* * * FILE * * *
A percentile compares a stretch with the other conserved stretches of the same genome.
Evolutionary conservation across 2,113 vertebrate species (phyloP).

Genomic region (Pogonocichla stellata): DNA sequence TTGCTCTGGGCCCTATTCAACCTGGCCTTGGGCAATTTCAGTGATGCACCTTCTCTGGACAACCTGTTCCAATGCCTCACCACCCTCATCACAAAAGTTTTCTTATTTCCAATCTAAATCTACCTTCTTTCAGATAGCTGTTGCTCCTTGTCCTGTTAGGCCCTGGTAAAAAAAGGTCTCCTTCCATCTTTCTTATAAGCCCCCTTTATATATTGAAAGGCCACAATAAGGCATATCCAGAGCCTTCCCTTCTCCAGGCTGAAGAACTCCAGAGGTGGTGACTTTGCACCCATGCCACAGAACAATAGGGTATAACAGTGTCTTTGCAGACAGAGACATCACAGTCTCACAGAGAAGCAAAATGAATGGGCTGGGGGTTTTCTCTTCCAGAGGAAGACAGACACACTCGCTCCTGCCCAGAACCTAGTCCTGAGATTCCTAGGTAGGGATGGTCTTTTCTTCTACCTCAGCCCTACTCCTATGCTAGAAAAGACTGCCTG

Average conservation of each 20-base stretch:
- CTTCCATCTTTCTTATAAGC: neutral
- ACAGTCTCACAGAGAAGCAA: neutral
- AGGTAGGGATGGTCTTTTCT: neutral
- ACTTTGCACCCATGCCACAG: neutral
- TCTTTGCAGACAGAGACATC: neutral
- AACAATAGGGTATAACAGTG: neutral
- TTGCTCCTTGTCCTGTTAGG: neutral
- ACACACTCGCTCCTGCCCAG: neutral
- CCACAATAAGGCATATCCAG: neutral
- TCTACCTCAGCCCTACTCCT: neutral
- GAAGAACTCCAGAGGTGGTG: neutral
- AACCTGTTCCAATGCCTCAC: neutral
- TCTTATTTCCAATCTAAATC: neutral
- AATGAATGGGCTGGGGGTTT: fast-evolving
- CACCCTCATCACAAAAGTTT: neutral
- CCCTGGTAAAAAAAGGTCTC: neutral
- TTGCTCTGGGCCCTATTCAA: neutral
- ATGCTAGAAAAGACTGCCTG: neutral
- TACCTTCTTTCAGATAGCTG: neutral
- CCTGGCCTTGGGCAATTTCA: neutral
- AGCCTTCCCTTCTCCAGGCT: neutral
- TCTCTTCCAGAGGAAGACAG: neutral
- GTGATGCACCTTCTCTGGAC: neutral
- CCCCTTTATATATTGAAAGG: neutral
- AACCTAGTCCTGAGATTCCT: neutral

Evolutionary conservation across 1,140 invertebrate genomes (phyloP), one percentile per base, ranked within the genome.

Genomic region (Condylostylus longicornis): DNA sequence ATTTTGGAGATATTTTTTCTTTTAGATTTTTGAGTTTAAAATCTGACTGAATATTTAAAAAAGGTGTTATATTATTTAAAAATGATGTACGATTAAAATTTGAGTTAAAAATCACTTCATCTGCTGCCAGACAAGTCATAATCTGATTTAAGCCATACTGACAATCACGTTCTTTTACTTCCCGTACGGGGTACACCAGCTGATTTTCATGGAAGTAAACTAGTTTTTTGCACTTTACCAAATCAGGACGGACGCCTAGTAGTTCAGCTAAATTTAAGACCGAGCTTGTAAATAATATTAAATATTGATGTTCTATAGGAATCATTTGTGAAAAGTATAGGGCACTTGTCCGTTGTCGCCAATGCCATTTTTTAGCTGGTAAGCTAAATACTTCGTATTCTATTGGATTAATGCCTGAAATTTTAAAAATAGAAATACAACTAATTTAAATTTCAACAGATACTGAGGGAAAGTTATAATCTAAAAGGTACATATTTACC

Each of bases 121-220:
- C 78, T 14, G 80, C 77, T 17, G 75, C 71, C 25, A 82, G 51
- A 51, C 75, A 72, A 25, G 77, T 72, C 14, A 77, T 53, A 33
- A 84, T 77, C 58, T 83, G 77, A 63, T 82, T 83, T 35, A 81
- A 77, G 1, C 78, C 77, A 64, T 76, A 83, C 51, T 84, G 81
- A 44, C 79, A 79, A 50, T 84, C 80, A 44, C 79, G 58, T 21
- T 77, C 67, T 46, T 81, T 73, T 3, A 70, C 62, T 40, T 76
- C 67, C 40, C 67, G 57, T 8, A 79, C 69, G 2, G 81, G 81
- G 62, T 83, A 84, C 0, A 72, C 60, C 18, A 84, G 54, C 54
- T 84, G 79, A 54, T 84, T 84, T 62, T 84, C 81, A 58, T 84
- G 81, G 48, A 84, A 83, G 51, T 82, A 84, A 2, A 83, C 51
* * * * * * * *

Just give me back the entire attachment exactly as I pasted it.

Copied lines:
A percentile compares a stretch with the other conserved stretches of the same genome.
Evolutionary conservation across 2,113 vertebrate species (phyloP).

Genomic region (Pogonocichla stellata): DNA sequence TTGCTCTGGGCCCTATTCAACCTGGCCTTGGGCAATTTCAGTGATGCACCTTCTCTGGACAACCTGTTCCAATGCCTCACCACCCTCATCACAAAAGTTTTCTTATTTCCAATCTAAATCTACCTTCTTTCAGATAGCTGTTGCTCCTTGTCCTGTTAGGCCCTGGTAAAAAAAGGTCTCCTTCCATCTTTCTTATAAGCCCCCTTTATATATTGAAAGGCCACAATAAGGCATATCCAGAGCCTTCCCTTCTCCAGGCTGAAGAACTCCAGAGGTGGTGACTTTGCACCCATGCCACAGAACAATAGGGTATAACAGTGTCTTTGCAGACAGAGACATCACAGTCTCACAGAGAAGCAAAATGAATGGGCTGGGGGTTTTCTCTTCCAGAGGAAGACAGACACACTCGCTCCTGCCCAGAACCTAGTCCTGAGATTCCTAGGTAGGGATGGTCTTTTCTTCTACCTCAGCCCTACTCCTATGCTAGAAAAGACTGCCTG

Average conservation of each 20-base stretch:
- CTTCCATCTTTCTTATAAGC: neutral
- ACAGTCTCACAGAGAAGCAA: neutral
- AGGTAGGGATGGTCTTTTCT: neutral
- ACTTTGCACCCATGCCACAG: neutral
- TCTTTGCAGACAGAGACATC: neutral
- AACAATAGGGTATAACAGTG: neutral
- TTGCTCCTTGTCCTGTTAGG: neutral
- ACACACTCGCTCCTGCCCAG: neutral
- CCACAATAAGGCATATCCAG: neutral
- TCTACCTCAGCCCTACTCCT: neutral
- GAAGAACTCCAGAGGTGGTG: neutral
- AACCTGTTCCAATGCCTCAC: neutral
- TCTTATTTCCAATCTAAATC: neutral
- AATGAATGGGCTGGGGGTTT: fast-evolving
- CACCCTCATCACAAAAGTTT: neutral
- CCCTGGTAAAAAAAGGTCTC: neutral
- TTGCTCTGGGCCCTATTCAA: neutral
- ATGCTAGAAAAGACTGCCTG: neutral
- TACCTTCTTTCAGATAGCTG: neutral
- CCTGGCCTTGGGCAATTTCA: neutral
- AGCCTTCCCTTCTCCAGGCT: neutral
- TCTCTTCCAGAGGAAGACAG: neutral
- GTGATGCACCTTCTCTGGAC: neutral
- CCCCTTTATATATTGAAAGG: neutral
- AACCTAGTCCTGAGATTCCT: neutral

Evolutionary conservation across 1,140 invertebrate genomes (phyloP), one percentile per base, ranked within the genome.

Genomic region (Condylostylus longicornis): DNA sequence ATTTTGGAGATATTTTTTCTTTTAGATTTTTGAGTTTAAAATCTGACTGAATATTTAAAAAAGGTGTTATATTATTTAAAAATGATGTACGATTAAAATTTGAGTTAAAAATCACTTCATCTGCTGCCAGACAAGTCATAATCTGATTTAAGCCATACTGACAATCACGTTCTTTTACTTCCCGTACGGGGTACACCAGCTGATTTTCATGGAAGTAAACTAGTTTTTTGCACTTTACCAAATCAGGACGGACGCCTAGTAGTTCAGCTAAATTTAAGACCGAGCTTGTAAATAATATTAAATATTGATGTTCTATAGGAATCATTTGTGAAAAGTATAGGGCACTTGTCCGTTGTCGCCAATGCCATTTTTTAGCTGGTAAGCTAAATACTTCGTATTCTATTGGATTAATGCCTGAAATTTTAAAAATAGAAATACAACTAATTTAAATTTCAACAGATACTGAGGGAAAGTTATAATCTAAAAGGTACATATTTACC

Each of bases 121-220:
- C 78, T 14, G 80, C 77, T 17, G 75, C 71, C 25, A 82, G 51
- A 51, C 75, A 72, A 25, G 77, T 72, C 14, A 77, T 53, A 33
- A 84, T 77, C 58, T 83, G 77, A 63, T 82, T 83, T 35, A 81
- A 77, G 1, C 78, C 77, A 64, T 76, A 83, C 51, T 84, G 81
- A 44, C 79, A 79, A 50, T 84, C 80, A 44, C 79, G 58, T 21
- T 77, C 67, T 46, T 81, T 73, T 3, A 70, C 62, T 40, T 76
- C 67, C 40, C 67, G 57, T 8, A 79, C 69, G 2, G 81, G 81
- G 62, T 83, A 84, C 0, A 72, C 60, C 18, A 84, G 54, C 54
- T 84, G 79, A 54, T 84, T 84, T 62, T 84, C 81, A 58, T 84
- G 81, G 48, A 84, A 83, G 51, T 82, A 84, A 2, A 83, C 51